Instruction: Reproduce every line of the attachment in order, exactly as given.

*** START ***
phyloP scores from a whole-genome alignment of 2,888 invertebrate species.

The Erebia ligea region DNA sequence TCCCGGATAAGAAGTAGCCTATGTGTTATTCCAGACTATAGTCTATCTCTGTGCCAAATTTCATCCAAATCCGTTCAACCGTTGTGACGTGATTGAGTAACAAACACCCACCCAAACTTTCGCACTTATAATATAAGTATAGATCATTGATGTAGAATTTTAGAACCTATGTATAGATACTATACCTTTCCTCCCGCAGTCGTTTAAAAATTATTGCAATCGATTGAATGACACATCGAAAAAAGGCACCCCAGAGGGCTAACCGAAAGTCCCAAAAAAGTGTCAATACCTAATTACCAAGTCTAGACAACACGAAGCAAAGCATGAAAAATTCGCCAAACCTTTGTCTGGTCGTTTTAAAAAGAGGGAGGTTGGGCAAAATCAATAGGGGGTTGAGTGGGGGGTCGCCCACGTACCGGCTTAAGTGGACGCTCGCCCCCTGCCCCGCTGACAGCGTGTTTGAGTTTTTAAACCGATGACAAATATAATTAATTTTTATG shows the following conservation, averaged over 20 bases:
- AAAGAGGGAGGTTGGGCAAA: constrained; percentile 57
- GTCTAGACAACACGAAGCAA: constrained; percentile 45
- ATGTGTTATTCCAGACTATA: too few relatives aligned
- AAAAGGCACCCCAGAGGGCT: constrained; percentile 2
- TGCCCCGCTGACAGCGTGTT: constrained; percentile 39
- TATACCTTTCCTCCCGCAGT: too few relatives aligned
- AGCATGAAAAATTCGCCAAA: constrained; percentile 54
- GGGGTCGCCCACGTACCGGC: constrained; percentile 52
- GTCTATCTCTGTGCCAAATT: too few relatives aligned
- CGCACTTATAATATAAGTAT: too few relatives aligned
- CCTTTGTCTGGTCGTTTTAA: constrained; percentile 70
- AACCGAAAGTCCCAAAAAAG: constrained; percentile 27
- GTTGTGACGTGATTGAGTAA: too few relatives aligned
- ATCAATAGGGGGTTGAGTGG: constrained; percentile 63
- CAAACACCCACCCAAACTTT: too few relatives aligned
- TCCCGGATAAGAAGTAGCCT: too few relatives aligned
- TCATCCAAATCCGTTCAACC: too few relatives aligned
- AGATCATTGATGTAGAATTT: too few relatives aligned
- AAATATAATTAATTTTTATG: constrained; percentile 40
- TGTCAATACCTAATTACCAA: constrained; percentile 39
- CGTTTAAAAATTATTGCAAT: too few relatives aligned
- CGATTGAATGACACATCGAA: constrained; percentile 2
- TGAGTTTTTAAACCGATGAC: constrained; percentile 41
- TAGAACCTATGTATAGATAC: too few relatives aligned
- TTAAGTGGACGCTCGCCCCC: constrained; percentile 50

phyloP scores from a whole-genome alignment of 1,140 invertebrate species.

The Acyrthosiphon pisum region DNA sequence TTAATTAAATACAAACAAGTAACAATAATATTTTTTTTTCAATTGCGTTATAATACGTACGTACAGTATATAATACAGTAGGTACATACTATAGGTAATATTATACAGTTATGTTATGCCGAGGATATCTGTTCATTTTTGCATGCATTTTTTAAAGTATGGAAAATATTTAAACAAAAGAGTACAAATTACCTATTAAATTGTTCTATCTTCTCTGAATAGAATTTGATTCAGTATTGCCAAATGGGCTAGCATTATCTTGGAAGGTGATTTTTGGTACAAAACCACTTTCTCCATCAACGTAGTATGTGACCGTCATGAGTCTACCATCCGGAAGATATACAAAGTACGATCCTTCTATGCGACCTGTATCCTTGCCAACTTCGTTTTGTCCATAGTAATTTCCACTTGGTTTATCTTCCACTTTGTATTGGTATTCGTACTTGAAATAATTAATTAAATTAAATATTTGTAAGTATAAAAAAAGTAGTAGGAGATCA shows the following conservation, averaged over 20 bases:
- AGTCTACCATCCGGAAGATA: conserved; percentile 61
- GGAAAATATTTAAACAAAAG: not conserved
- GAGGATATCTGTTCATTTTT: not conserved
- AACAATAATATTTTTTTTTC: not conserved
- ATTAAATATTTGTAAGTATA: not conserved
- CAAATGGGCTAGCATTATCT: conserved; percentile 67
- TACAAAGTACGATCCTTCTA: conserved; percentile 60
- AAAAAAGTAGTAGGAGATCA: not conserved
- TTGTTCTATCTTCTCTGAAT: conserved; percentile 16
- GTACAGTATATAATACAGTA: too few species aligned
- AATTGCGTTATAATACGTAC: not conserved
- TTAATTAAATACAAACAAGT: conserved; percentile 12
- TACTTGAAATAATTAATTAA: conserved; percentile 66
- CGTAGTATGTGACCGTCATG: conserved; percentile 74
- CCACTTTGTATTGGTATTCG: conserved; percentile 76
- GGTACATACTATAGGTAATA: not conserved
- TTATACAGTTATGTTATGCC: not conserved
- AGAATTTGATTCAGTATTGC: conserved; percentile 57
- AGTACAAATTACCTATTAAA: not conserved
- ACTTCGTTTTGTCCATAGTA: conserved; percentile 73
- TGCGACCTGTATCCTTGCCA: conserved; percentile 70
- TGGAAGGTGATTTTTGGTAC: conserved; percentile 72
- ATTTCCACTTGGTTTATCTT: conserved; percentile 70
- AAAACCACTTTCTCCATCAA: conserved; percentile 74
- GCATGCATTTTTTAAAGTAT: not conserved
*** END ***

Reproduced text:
phyloP scores from a whole-genome alignment of 2,888 invertebrate species.

The Erebia ligea region DNA sequence TCCCGGATAAGAAGTAGCCTATGTGTTATTCCAGACTATAGTCTATCTCTGTGCCAAATTTCATCCAAATCCGTTCAACCGTTGTGACGTGATTGAGTAACAAACACCCACCCAAACTTTCGCACTTATAATATAAGTATAGATCATTGATGTAGAATTTTAGAACCTATGTATAGATACTATACCTTTCCTCCCGCAGTCGTTTAAAAATTATTGCAATCGATTGAATGACACATCGAAAAAAGGCACCCCAGAGGGCTAACCGAAAGTCCCAAAAAAGTGTCAATACCTAATTACCAAGTCTAGACAACACGAAGCAAAGCATGAAAAATTCGCCAAACCTTTGTCTGGTCGTTTTAAAAAGAGGGAGGTTGGGCAAAATCAATAGGGGGTTGAGTGGGGGGTCGCCCACGTACCGGCTTAAGTGGACGCTCGCCCCCTGCCCCGCTGACAGCGTGTTTGAGTTTTTAAACCGATGACAAATATAATTAATTTTTATG shows the following conservation, averaged over 20 bases:
- AAAGAGGGAGGTTGGGCAAA: constrained; percentile 57
- GTCTAGACAACACGAAGCAA: constrained; percentile 45
- ATGTGTTATTCCAGACTATA: too few relatives aligned
- AAAAGGCACCCCAGAGGGCT: constrained; percentile 2
- TGCCCCGCTGACAGCGTGTT: constrained; percentile 39
- TATACCTTTCCTCCCGCAGT: too few relatives aligned
- AGCATGAAAAATTCGCCAAA: constrained; percentile 54
- GGGGTCGCCCACGTACCGGC: constrained; percentile 52
- GTCTATCTCTGTGCCAAATT: too few relatives aligned
- CGCACTTATAATATAAGTAT: too few relatives aligned
- CCTTTGTCTGGTCGTTTTAA: constrained; percentile 70
- AACCGAAAGTCCCAAAAAAG: constrained; percentile 27
- GTTGTGACGTGATTGAGTAA: too few relatives aligned
- ATCAATAGGGGGTTGAGTGG: constrained; percentile 63
- CAAACACCCACCCAAACTTT: too few relatives aligned
- TCCCGGATAAGAAGTAGCCT: too few relatives aligned
- TCATCCAAATCCGTTCAACC: too few relatives aligned
- AGATCATTGATGTAGAATTT: too few relatives aligned
- AAATATAATTAATTTTTATG: constrained; percentile 40
- TGTCAATACCTAATTACCAA: constrained; percentile 39
- CGTTTAAAAATTATTGCAAT: too few relatives aligned
- CGATTGAATGACACATCGAA: constrained; percentile 2
- TGAGTTTTTAAACCGATGAC: constrained; percentile 41
- TAGAACCTATGTATAGATAC: too few relatives aligned
- TTAAGTGGACGCTCGCCCCC: constrained; percentile 50

phyloP scores from a whole-genome alignment of 1,140 invertebrate species.

The Acyrthosiphon pisum region DNA sequence TTAATTAAATACAAACAAGTAACAATAATATTTTTTTTTCAATTGCGTTATAATACGTACGTACAGTATATAATACAGTAGGTACATACTATAGGTAATATTATACAGTTATGTTATGCCGAGGATATCTGTTCATTTTTGCATGCATTTTTTAAAGTATGGAAAATATTTAAACAAAAGAGTACAAATTACCTATTAAATTGTTCTATCTTCTCTGAATAGAATTTGATTCAGTATTGCCAAATGGGCTAGCATTATCTTGGAAGGTGATTTTTGGTACAAAACCACTTTCTCCATCAACGTAGTATGTGACCGTCATGAGTCTACCATCCGGAAGATATACAAAGTACGATCCTTCTATGCGACCTGTATCCTTGCCAACTTCGTTTTGTCCATAGTAATTTCCACTTGGTTTATCTTCCACTTTGTATTGGTATTCGTACTTGAAATAATTAATTAAATTAAATATTTGTAAGTATAAAAAAAGTAGTAGGAGATCA shows the following conservation, averaged over 20 bases:
- AGTCTACCATCCGGAAGATA: conserved; percentile 61
- GGAAAATATTTAAACAAAAG: not conserved
- GAGGATATCTGTTCATTTTT: not conserved
- AACAATAATATTTTTTTTTC: not conserved
- ATTAAATATTTGTAAGTATA: not conserved
- CAAATGGGCTAGCATTATCT: conserved; percentile 67
- TACAAAGTACGATCCTTCTA: conserved; percentile 60
- AAAAAAGTAGTAGGAGATCA: not conserved
- TTGTTCTATCTTCTCTGAAT: conserved; percentile 16
- GTACAGTATATAATACAGTA: too few species aligned
- AATTGCGTTATAATACGTAC: not conserved
- TTAATTAAATACAAACAAGT: conserved; percentile 12
- TACTTGAAATAATTAATTAA: conserved; percentile 66
- CGTAGTATGTGACCGTCATG: conserved; percentile 74
- CCACTTTGTATTGGTATTCG: conserved; percentile 76
- GGTACATACTATAGGTAATA: not conserved
- TTATACAGTTATGTTATGCC: not conserved
- AGAATTTGATTCAGTATTGC: conserved; percentile 57
- AGTACAAATTACCTATTAAA: not conserved
- ACTTCGTTTTGTCCATAGTA: conserved; percentile 73
- TGCGACCTGTATCCTTGCCA: conserved; percentile 70
- TGGAAGGTGATTTTTGGTAC: conserved; percentile 72
- ATTTCCACTTGGTTTATCTT: conserved; percentile 70
- AAAACCACTTTCTCCATCAA: conserved; percentile 74
- GCATGCATTTTTTAAAGTAT: not conserved